“I appreciate the situation that you’re in and I don’t want to obviously affect even a small number of children,” Franchot told Gregory S. James, a deputy secretary for the state Department of Human Services. “But I hope we don’t see this situation down the road because I think this issue is going to become larger rather than smaller.”
Two weeks ago Franchot asked the panel to delay approving the contract with Seraaj, which has a local office in Towson, Md. The contract covers placement, payments to the foster parents and any additional costs for the children’s food, clothing and recreation.
“Alabama’s values are drastically different than the values of people in Maryland, therefore I don’t think Maryland tax dollars should be subsidizing, directly or indirectly, Alabama’s assault on women,” Franchot said this month.
At the time, he asked the administration to consider an alternative for handling the 20 special-needs children placed by Seraaj each year, all of whom have serious emotional, behavioral, medical or psychological conditions.
The agency raised concerns about moving the children from their foster home placements for reasons that are not clinical.
“It is in the best interest of the state to approve the renewal options to ensure that continuity of care to youth in state custody is maintained in order to avoid any disruptions in their daily routines,” the request from the Department of Human Services reads.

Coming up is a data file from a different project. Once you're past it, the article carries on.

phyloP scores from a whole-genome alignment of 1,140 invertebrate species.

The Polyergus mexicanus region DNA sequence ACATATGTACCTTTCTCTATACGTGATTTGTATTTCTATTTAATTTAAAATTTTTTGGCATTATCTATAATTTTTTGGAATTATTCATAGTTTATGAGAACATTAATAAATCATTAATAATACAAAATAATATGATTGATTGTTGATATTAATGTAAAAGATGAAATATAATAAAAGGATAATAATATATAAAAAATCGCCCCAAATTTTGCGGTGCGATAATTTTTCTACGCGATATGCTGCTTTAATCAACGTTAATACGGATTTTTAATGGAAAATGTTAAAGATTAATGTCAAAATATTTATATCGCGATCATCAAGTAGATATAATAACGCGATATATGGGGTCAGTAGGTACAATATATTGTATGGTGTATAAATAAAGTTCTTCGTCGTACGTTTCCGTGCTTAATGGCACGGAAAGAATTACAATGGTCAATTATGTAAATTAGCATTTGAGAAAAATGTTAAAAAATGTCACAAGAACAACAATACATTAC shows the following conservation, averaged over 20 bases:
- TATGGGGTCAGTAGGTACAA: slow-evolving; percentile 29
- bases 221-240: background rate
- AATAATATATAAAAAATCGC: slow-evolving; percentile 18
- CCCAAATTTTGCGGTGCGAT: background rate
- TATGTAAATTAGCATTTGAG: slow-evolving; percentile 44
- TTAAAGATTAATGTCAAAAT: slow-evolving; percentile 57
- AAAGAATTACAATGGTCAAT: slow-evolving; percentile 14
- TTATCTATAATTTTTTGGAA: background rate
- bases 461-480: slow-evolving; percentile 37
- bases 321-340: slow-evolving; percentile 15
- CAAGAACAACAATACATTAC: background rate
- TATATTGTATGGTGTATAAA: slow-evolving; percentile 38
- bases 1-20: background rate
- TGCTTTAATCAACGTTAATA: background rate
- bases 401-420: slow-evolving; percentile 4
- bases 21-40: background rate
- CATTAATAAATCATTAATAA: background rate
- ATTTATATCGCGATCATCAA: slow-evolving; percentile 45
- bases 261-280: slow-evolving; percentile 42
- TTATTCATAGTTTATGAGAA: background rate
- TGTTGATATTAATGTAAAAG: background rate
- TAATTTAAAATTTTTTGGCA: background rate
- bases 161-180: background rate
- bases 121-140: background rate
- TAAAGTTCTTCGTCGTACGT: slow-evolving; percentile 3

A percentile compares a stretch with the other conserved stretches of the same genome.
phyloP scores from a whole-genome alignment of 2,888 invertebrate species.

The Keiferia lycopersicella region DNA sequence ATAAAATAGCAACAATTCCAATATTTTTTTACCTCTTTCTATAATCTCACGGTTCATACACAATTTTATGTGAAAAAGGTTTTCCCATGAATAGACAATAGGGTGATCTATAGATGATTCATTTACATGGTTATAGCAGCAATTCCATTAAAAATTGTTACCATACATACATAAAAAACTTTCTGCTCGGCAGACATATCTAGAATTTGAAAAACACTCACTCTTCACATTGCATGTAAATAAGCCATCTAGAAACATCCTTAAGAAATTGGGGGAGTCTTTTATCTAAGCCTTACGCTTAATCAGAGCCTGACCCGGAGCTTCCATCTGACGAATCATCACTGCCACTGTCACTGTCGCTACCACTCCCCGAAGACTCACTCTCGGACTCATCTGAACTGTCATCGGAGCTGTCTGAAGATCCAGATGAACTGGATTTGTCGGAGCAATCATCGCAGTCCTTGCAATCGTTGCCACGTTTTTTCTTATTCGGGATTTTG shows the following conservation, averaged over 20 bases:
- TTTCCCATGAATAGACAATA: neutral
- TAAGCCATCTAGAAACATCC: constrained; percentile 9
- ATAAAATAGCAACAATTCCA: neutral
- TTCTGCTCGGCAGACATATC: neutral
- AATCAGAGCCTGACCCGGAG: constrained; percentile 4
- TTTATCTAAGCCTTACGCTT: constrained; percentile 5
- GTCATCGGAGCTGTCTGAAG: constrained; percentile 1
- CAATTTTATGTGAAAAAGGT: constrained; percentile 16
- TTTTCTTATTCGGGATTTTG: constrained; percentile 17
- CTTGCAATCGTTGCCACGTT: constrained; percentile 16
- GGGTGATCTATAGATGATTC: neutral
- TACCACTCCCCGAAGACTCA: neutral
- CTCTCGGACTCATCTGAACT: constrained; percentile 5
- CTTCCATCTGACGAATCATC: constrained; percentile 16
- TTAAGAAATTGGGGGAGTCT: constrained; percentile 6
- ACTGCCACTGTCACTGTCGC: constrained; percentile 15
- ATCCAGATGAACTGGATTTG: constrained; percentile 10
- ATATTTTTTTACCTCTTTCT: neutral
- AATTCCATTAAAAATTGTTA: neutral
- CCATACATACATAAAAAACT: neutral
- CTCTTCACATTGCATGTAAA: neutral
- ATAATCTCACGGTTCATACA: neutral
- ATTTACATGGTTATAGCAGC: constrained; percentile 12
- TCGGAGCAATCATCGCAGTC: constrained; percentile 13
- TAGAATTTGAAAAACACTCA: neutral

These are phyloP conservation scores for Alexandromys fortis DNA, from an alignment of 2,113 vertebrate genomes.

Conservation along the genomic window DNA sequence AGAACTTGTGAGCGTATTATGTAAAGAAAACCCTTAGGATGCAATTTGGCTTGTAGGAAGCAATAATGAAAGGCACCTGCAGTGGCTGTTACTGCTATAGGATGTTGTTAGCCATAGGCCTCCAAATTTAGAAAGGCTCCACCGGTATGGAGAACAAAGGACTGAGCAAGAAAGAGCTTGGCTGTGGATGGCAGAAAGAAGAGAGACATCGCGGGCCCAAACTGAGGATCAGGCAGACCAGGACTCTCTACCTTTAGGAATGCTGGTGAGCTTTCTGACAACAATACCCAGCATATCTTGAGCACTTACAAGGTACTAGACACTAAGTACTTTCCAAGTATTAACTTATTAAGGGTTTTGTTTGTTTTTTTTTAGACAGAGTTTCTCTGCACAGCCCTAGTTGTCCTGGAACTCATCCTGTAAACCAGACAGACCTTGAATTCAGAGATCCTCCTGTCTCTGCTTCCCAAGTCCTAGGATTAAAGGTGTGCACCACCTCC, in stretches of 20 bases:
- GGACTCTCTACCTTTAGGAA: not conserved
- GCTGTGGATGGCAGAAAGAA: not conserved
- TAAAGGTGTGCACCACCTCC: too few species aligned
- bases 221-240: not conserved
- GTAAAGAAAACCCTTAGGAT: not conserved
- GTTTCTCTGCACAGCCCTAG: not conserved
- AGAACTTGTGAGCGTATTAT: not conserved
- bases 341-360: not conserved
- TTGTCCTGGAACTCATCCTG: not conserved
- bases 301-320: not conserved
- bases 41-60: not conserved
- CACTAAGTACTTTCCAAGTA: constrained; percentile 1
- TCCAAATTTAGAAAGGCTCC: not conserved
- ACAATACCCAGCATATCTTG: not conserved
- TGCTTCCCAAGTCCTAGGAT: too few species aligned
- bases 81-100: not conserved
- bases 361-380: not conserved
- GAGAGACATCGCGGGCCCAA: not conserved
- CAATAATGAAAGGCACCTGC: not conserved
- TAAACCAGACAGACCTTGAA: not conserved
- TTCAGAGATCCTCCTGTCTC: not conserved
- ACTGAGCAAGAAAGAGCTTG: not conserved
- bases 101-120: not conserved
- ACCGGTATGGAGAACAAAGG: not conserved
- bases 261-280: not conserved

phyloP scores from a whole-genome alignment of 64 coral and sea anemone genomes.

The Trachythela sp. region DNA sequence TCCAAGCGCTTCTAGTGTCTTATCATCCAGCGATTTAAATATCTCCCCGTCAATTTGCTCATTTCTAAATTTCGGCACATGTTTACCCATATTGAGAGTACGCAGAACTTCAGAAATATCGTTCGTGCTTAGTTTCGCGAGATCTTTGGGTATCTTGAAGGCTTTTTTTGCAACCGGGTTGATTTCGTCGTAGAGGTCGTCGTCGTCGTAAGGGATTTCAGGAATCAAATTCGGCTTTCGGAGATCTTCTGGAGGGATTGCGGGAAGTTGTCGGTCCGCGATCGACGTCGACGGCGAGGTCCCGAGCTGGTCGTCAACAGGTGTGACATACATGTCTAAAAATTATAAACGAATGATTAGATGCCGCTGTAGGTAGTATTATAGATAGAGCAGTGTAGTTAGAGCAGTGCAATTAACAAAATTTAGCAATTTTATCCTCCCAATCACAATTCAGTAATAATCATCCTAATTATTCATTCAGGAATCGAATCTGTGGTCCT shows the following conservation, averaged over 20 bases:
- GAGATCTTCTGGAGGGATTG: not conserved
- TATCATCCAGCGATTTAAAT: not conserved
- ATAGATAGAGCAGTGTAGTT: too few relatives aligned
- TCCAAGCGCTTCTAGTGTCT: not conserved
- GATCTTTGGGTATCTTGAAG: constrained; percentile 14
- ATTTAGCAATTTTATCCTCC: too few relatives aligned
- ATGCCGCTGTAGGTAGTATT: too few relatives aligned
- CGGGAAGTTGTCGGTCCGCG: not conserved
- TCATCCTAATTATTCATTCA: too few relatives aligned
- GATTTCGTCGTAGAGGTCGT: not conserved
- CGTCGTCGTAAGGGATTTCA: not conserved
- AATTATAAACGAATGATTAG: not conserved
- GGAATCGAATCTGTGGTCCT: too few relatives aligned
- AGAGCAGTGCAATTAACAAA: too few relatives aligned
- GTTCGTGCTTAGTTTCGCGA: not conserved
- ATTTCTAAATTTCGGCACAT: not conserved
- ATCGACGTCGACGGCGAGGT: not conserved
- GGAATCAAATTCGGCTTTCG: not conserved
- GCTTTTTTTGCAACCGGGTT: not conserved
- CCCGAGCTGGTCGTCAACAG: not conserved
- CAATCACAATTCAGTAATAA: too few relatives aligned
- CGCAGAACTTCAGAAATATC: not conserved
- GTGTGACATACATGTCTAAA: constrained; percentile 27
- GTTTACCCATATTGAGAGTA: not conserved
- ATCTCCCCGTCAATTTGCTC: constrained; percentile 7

State officials said the human services department, which spends $75 million contracting with 34 companies for foster-care-related services, will begin approaching all of Maryland’s current licensed providers about providing future services, including for the children now served by Seraaj.
The renewed contract with the Alabama-based company runs through June next year.
At Wednesday’s meeting, Franchot told James that he looks forward to him using “his expertise to figure out pragmatically” how to address the issue in the future.
Gov. Larry Hogan (R) and Treasurer Nancy K. Kopp (D) voted for the contract without comment.
In other action, the board approved a $27 million contract to demolish the closed portion of the Baltimore City Detention Center. Hogan said the state plans to build a drug abuse and mental health treatment center on the site of the Civil War-era jail.
The board also denied a request from a Howard County district judge to receive reimbursement for $86,000 in legal fees to defend a judicial ethics complaint.